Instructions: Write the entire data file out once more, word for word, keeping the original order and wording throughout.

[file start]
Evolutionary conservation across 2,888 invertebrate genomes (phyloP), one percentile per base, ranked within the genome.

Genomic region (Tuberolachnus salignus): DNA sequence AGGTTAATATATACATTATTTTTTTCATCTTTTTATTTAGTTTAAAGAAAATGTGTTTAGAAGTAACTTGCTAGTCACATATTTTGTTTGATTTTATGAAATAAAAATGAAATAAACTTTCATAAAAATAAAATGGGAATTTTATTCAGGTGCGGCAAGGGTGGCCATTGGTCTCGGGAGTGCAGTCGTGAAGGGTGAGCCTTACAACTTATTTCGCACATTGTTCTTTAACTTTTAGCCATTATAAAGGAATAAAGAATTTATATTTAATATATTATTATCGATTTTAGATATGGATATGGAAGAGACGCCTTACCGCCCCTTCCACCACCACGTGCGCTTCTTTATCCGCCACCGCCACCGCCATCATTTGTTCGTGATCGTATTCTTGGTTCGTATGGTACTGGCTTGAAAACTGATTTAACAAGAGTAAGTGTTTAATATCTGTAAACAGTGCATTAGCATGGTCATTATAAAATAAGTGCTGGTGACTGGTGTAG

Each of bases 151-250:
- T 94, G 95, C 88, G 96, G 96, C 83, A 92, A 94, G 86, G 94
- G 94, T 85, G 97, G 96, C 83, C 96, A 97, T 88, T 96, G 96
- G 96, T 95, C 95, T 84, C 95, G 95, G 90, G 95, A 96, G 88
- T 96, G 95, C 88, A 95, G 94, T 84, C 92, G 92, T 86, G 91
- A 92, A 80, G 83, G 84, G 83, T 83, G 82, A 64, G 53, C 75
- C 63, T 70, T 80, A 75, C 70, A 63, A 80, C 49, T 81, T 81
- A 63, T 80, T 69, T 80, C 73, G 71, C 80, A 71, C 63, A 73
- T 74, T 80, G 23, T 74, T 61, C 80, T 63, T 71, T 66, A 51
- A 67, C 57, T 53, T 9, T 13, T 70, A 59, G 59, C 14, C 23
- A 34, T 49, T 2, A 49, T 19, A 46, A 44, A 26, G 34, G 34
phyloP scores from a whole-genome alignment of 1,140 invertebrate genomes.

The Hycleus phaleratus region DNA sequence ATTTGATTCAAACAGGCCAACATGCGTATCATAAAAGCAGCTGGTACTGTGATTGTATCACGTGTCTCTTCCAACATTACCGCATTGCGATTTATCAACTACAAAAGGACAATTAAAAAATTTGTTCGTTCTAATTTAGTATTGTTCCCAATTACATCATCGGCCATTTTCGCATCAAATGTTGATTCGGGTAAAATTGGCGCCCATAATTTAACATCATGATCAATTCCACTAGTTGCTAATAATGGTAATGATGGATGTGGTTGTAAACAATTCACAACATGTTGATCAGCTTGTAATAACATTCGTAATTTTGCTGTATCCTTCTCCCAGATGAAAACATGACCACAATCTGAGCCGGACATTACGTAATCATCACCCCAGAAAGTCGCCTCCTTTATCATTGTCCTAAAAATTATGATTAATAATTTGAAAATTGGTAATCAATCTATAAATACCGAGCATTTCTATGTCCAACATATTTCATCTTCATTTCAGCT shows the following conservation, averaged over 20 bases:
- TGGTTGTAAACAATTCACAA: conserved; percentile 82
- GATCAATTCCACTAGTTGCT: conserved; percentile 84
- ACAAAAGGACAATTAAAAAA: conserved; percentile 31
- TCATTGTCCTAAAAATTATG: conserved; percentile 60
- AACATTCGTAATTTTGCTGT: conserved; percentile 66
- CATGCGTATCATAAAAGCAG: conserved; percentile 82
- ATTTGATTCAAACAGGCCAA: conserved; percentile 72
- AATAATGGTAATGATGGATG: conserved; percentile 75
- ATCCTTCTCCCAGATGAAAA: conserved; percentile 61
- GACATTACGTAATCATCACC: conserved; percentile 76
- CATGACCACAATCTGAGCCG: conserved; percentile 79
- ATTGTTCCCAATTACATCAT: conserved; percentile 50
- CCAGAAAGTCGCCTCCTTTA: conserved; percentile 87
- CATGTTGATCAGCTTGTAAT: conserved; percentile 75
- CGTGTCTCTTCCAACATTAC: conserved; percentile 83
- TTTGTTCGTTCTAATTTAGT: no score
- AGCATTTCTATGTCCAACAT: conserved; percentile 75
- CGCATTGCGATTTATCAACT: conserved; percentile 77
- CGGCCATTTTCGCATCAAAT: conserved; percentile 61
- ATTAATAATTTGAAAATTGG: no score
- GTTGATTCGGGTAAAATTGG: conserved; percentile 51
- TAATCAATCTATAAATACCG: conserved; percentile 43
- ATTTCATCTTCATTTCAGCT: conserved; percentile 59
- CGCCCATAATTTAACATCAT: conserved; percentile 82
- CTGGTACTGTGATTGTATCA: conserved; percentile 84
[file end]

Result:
Evolutionary conservation across 2,888 invertebrate genomes (phyloP), one percentile per base, ranked within the genome.

Genomic region (Tuberolachnus salignus): DNA sequence AGGTTAATATATACATTATTTTTTTCATCTTTTTATTTAGTTTAAAGAAAATGTGTTTAGAAGTAACTTGCTAGTCACATATTTTGTTTGATTTTATGAAATAAAAATGAAATAAACTTTCATAAAAATAAAATGGGAATTTTATTCAGGTGCGGCAAGGGTGGCCATTGGTCTCGGGAGTGCAGTCGTGAAGGGTGAGCCTTACAACTTATTTCGCACATTGTTCTTTAACTTTTAGCCATTATAAAGGAATAAAGAATTTATATTTAATATATTATTATCGATTTTAGATATGGATATGGAAGAGACGCCTTACCGCCCCTTCCACCACCACGTGCGCTTCTTTATCCGCCACCGCCACCGCCATCATTTGTTCGTGATCGTATTCTTGGTTCGTATGGTACTGGCTTGAAAACTGATTTAACAAGAGTAAGTGTTTAATATCTGTAAACAGTGCATTAGCATGGTCATTATAAAATAAGTGCTGGTGACTGGTGTAG

Each of bases 151-250:
- T 94, G 95, C 88, G 96, G 96, C 83, A 92, A 94, G 86, G 94
- G 94, T 85, G 97, G 96, C 83, C 96, A 97, T 88, T 96, G 96
- G 96, T 95, C 95, T 84, C 95, G 95, G 90, G 95, A 96, G 88
- T 96, G 95, C 88, A 95, G 94, T 84, C 92, G 92, T 86, G 91
- A 92, A 80, G 83, G 84, G 83, T 83, G 82, A 64, G 53, C 75
- C 63, T 70, T 80, A 75, C 70, A 63, A 80, C 49, T 81, T 81
- A 63, T 80, T 69, T 80, C 73, G 71, C 80, A 71, C 63, A 73
- T 74, T 80, G 23, T 74, T 61, C 80, T 63, T 71, T 66, A 51
- A 67, C 57, T 53, T 9, T 13, T 70, A 59, G 59, C 14, C 23
- A 34, T 49, T 2, A 49, T 19, A 46, A 44, A 26, G 34, G 34
phyloP scores from a whole-genome alignment of 1,140 invertebrate genomes.

The Hycleus phaleratus region DNA sequence ATTTGATTCAAACAGGCCAACATGCGTATCATAAAAGCAGCTGGTACTGTGATTGTATCACGTGTCTCTTCCAACATTACCGCATTGCGATTTATCAACTACAAAAGGACAATTAAAAAATTTGTTCGTTCTAATTTAGTATTGTTCCCAATTACATCATCGGCCATTTTCGCATCAAATGTTGATTCGGGTAAAATTGGCGCCCATAATTTAACATCATGATCAATTCCACTAGTTGCTAATAATGGTAATGATGGATGTGGTTGTAAACAATTCACAACATGTTGATCAGCTTGTAATAACATTCGTAATTTTGCTGTATCCTTCTCCCAGATGAAAACATGACCACAATCTGAGCCGGACATTACGTAATCATCACCCCAGAAAGTCGCCTCCTTTATCATTGTCCTAAAAATTATGATTAATAATTTGAAAATTGGTAATCAATCTATAAATACCGAGCATTTCTATGTCCAACATATTTCATCTTCATTTCAGCT shows the following conservation, averaged over 20 bases:
- TGGTTGTAAACAATTCACAA: conserved; percentile 82
- GATCAATTCCACTAGTTGCT: conserved; percentile 84
- ACAAAAGGACAATTAAAAAA: conserved; percentile 31
- TCATTGTCCTAAAAATTATG: conserved; percentile 60
- AACATTCGTAATTTTGCTGT: conserved; percentile 66
- CATGCGTATCATAAAAGCAG: conserved; percentile 82
- ATTTGATTCAAACAGGCCAA: conserved; percentile 72
- AATAATGGTAATGATGGATG: conserved; percentile 75
- ATCCTTCTCCCAGATGAAAA: conserved; percentile 61
- GACATTACGTAATCATCACC: conserved; percentile 76
- CATGACCACAATCTGAGCCG: conserved; percentile 79
- ATTGTTCCCAATTACATCAT: conserved; percentile 50
- CCAGAAAGTCGCCTCCTTTA: conserved; percentile 87
- CATGTTGATCAGCTTGTAAT: conserved; percentile 75
- CGTGTCTCTTCCAACATTAC: conserved; percentile 83
- TTTGTTCGTTCTAATTTAGT: no score
- AGCATTTCTATGTCCAACAT: conserved; percentile 75
- CGCATTGCGATTTATCAACT: conserved; percentile 77
- CGGCCATTTTCGCATCAAAT: conserved; percentile 61
- ATTAATAATTTGAAAATTGG: no score
- GTTGATTCGGGTAAAATTGG: conserved; percentile 51
- TAATCAATCTATAAATACCG: conserved; percentile 43
- ATTTCATCTTCATTTCAGCT: conserved; percentile 59
- CGCCCATAATTTAACATCAT: conserved; percentile 82
- CTGGTACTGTGATTGTATCA: conserved; percentile 84